That said, taking steps to alleviate the humanitarian and economic crisis is a very important goal that is worth pursuing. This is true not just for moral reasons, but also because it can help ease tensions, eliminate a driver of escalation, and prevent the spread of disease and pollution from Gaza.
Escalating to deescalate. In 2014, both Hamas and Israel sought to deescalate the crisis through escalatory steps such as increased air and rocket strikes, presumably hoping that firm action would deter the other side. Instead, however, this approach contributed to the outbreak of Operation Protective Edge. And while that conflict bought four years of relative quiet, it is worth considering whether a similar approach might foment an even more serious conflict this time around—and whether more years of quiet is truly the most probable outcome of major fighting given current circumstances.
Mutual distrust. In 2014, each side assumed the worst about the other; conciliatory public messages were interpreted as attempts to deceive, and messages via indirect channels were greeted with skepticism. These mutual suspicions helped pave the way to Operation Protective Edge and made it difficult to break out of the escalatory spiral.
Both sides also found it difficult to distinguish between defensive and offensive actions. For instance, Israel’s decision to target a tunnel before Hamas could use it to cross the border was an isolated mission planned apart from Protective Edge, but Hamas seemingly viewed it as the start of a wider campaign against its forces. Likewise, the group apparently believed that the defensive buildup of IDF units near Gaza indicated offensive intent.
In general, when uncertainty about an adversary’s intentions prevails and the costs of misinterpretation are high, each side tends to adopt a more skeptical view of every action. This process almost invariably ratchets up tensions and increases the potential for miscalculation.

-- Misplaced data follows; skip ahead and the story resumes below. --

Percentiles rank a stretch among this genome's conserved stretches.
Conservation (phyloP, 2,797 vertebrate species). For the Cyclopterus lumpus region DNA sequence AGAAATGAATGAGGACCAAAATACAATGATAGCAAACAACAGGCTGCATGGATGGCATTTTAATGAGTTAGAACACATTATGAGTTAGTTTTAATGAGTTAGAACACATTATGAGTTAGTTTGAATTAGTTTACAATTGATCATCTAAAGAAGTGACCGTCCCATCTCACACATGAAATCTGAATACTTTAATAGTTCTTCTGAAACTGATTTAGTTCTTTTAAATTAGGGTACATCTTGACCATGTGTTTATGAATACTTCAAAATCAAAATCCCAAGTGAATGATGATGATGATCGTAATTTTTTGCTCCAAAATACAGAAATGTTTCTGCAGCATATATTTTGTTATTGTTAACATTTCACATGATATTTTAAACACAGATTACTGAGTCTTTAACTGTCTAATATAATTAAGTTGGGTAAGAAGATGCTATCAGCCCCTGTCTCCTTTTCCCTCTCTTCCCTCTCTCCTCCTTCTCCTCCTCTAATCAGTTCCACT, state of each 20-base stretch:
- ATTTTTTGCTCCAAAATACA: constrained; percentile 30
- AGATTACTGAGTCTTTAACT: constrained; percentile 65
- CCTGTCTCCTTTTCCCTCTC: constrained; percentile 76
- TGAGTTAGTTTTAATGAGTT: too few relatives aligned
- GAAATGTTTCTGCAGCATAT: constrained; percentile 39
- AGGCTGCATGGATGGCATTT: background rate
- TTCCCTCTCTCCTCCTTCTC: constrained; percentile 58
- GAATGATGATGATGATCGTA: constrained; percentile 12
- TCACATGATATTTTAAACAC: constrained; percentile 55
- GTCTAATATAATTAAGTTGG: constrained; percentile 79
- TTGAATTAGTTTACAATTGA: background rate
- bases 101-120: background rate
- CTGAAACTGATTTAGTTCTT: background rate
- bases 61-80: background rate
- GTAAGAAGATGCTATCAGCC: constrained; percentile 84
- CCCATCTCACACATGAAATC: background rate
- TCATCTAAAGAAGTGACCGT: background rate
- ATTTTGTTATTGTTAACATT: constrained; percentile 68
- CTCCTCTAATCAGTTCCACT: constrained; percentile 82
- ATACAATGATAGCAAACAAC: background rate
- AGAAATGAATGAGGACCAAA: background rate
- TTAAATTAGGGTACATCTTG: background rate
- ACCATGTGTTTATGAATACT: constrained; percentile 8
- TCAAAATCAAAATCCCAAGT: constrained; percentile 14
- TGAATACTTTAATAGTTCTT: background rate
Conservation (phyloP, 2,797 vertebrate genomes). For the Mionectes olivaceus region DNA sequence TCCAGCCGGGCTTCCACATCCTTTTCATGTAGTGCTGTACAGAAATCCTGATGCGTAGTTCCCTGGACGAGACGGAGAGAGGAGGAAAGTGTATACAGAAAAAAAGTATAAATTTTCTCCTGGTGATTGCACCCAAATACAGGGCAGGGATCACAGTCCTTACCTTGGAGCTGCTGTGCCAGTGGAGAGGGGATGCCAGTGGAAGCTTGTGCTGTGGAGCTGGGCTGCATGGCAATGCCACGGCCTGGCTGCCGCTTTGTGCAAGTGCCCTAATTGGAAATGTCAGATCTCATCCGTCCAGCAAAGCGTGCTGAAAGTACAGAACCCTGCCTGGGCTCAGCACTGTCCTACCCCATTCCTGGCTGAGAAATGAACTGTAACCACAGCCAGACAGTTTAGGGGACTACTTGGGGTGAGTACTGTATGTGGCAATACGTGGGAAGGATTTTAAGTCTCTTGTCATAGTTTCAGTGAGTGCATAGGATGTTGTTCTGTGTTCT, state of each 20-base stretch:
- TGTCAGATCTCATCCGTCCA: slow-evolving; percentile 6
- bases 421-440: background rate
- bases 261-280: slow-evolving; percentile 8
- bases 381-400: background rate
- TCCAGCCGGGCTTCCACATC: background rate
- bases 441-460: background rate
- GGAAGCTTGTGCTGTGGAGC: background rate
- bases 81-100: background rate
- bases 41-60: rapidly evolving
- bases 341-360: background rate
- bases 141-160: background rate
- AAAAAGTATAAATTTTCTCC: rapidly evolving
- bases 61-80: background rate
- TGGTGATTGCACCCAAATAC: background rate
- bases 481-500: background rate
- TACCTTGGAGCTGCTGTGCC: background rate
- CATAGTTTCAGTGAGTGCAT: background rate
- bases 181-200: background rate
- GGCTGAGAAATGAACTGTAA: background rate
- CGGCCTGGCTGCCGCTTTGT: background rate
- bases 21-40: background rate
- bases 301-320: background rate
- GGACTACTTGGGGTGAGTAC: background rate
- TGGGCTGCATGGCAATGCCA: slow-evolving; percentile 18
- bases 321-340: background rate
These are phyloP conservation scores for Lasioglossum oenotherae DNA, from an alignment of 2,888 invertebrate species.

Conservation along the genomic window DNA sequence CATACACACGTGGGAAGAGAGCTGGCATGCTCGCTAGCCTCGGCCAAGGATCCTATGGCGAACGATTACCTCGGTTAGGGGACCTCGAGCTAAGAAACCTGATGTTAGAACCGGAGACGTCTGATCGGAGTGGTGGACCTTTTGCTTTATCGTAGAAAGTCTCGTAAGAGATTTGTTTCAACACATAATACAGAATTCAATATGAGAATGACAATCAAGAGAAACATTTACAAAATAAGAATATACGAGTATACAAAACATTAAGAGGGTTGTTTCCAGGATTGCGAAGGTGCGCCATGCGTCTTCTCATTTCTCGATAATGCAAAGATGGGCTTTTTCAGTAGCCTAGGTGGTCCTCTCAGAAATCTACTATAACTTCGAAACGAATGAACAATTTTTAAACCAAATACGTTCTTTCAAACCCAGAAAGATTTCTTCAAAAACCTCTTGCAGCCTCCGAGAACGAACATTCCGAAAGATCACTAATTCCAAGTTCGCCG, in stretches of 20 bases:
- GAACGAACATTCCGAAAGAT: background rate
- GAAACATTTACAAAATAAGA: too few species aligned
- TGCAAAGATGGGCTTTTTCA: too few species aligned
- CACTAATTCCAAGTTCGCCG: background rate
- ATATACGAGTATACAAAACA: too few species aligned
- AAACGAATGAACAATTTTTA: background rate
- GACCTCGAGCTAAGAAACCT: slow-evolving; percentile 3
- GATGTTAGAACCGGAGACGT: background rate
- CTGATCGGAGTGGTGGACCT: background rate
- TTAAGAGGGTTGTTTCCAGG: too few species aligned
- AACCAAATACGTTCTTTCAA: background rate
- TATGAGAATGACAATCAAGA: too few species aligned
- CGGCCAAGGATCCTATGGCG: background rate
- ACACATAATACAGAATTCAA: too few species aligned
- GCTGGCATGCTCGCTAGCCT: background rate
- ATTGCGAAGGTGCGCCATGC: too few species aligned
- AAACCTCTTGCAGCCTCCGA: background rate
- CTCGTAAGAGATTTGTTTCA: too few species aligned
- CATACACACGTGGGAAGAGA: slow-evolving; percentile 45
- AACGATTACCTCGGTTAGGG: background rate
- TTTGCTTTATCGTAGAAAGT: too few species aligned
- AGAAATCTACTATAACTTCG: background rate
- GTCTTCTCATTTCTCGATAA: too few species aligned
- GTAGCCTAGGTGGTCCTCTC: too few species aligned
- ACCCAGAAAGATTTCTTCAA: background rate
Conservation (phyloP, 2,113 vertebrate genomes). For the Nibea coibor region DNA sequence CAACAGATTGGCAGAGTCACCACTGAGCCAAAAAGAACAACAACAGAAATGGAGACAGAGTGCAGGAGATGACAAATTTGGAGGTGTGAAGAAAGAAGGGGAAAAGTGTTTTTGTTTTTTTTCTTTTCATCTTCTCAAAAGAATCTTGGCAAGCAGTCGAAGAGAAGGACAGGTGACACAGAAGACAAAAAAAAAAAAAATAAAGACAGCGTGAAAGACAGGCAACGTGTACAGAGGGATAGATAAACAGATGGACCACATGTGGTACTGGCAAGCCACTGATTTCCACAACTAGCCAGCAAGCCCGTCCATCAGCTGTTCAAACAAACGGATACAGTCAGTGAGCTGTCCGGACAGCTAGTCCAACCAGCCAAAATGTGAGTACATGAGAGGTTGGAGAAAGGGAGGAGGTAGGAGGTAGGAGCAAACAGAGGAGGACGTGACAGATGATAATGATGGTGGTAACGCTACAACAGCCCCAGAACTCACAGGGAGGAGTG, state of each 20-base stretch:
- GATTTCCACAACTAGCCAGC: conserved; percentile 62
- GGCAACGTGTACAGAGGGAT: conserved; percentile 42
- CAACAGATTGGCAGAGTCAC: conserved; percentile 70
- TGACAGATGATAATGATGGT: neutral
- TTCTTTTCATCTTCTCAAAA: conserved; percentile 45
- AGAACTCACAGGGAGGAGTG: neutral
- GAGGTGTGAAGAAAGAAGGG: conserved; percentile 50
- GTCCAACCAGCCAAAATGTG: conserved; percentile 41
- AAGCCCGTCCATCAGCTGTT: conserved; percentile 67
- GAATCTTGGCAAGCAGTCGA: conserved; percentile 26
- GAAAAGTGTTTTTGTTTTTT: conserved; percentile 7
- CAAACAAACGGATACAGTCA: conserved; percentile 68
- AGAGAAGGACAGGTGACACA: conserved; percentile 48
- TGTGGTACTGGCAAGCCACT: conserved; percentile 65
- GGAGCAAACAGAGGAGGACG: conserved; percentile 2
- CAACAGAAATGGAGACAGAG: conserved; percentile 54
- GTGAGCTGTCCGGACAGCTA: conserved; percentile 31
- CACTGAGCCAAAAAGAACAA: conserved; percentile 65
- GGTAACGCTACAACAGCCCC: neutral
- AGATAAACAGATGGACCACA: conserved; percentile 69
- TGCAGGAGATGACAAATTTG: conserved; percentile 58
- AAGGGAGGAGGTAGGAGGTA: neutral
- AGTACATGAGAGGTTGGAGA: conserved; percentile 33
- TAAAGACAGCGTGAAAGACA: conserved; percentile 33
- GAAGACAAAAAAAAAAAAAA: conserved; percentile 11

Messaging and deterrence. Protective Edge also highlighted the tension between “strategic clarity” (i.e., clear communication of one’s intentions) and deterrence. On the one hand, neither side wants its intentions to be misunderstood, since that could inadvertently escalate a conflict. On the other hand, forthrightly communicating one’s desire to avoid war might undermine deterrence by convincing the other side that it can act provocatively without fear of escalation. Conversely, tough messages intended to strengthen deterrence might exacerbate tensions and lead to unwanted escalation. Striking the right balance between these opposing impulses is difficult, but Israel will need to find it in order to keep a lid on the current situation.
The main lesson from Operation Preventive Edge is that there is no single solution for preventing unwanted confrontation in Gaza when so many factors are perpetuating a state of near-constant tension between Israel and Hamas. Hopefully, keeping a close eye on all of the factors and escalatory dynamics currently at play can help reduce the potential for a conflict that neither side wants. Part 2 of this PolicyWatch will analyze how these factors and the lessons of 2014 apply to the present situation, with the aim of raising general ideas for improving it.
Maj. Nadav Ben Hour, IDF, is a visiting military fellow with The Washington Institute.